Monday, 20 June 2011

Worms and Pies.

Earlier this month we visited Wybunbury to watch the rather strange, annual Pie Rolling, or Wybunbury Fig Pie Wakes which was taken very seriously, including one little boy chasing after his pie after he had let it go to roll rather sadly not one metre from where he was standing.  After a while the judge let him take it back as he obviously thought it was meant to be eaten, while other participants rolled their pies made from water, flour, figs and apple with quite some force to see how far down the road they would roll.  Or in many cases, wouldn't.  Fortunately, the rain held off and I was given my first taste of the madness that goes on in this country which admittedly, turned out to be rather a fun afternoon.

This Saturday is another annual bit of bonkers, none other than The World Worm Charming Championships, the rules of which have been translated into 30 other different languages which just goes to show how seriously this is taken.  Richard decided that he would take part this year and succeeded in obtaining a plot.

The next move was to buy a garden fork, something that I will need in the future anyway and so we went to Wilko's, chose one and I then nearly speared a rather young baby with it, much to the horror of the baby's mum.  Richard is presently practising sending vibrations down the garden fork using a wooden stick on which he has sawn several notches.  As he sits out in the garden trying to entice worms out of the lawn I can't help but wonder.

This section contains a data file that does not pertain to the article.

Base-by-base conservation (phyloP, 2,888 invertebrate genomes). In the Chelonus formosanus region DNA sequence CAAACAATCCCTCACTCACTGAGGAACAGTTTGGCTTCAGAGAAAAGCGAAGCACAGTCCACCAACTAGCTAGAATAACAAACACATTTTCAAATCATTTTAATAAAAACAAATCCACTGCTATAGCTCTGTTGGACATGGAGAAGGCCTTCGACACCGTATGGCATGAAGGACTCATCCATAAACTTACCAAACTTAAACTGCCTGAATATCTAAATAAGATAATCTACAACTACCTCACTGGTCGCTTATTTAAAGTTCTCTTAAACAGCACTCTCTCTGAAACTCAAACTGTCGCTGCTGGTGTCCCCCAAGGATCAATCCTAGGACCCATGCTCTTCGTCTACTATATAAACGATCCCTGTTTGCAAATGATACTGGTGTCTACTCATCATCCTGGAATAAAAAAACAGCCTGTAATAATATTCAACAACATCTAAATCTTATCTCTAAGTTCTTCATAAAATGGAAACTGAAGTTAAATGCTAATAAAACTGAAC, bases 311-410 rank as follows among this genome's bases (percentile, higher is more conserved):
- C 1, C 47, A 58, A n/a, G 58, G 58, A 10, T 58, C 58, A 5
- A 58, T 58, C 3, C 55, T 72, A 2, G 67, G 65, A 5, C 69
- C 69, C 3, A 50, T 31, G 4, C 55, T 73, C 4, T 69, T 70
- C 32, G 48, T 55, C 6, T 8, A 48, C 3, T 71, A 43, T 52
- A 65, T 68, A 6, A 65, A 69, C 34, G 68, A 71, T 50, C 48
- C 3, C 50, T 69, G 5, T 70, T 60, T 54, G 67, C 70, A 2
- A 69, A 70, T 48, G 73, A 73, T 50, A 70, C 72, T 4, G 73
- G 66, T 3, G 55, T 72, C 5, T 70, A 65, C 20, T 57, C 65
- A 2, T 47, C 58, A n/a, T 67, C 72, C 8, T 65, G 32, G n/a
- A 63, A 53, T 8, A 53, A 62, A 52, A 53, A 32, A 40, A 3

Would you put red sauce on a baby, brown sauce - or no sauce at all.

7 comments:

Blazing said...

Cheese rolling in Gloucestershire takes some beating ;-)

We are mad, aren't we?

Guyana-Gyal said...

Hmm, yes, I've heard about the cheese rolling. Never pie. Is mud-pie allowed?

Spit into the worm hole and it will pop up. But maybe the worms are now sensitive and politically correct...?

Anonymous said...

I understand that thoroughly soaking the ground with a hosepipe will bring the worms up. Don't know if that's allowed over there. . .or if an extremely loud dose of Todd's favorite music would be, either.

Assuming babies are pretty close to veal, I'd recommend a red sauce, prepared Parmagiana-style. Or, you could fall back on Mr. Lecter's preference -- fava beans and a nice Chianti.

May warmer weather and more delicious weeds to hide in come Herman's way,

Anonymous, too

Zoe said...

Apparently the cheese-rolling are not real cheeses, but made of wood. The Twat once told me of something called 'gurning' that takes place in the Lake District.

Anon, too - you haven't read the rules! Water isn't allowed although music is - and you don't really think that I left Belgium with some of Todd's music thumping away in the back of the van. Do you?

Red sauce....it's worth a go.

johng said...

BBQ It!

Guyana-Gyal said...

I'm reading up about this worm-charming thing...so that's why you asked me to 'send' some worms for you. And I thought I was joking when I told you that I will send them but you must play classical music for them.

I wonder if they would like eastern music?

Keith said...

Why does he want to charm the worms out? Is he going to make a worm pie?

GG - I've heard than when you play steel band music the little buggers go deeper underground. Mind you, when I hear steel drums I feel like digging a hole and getting into it myself!

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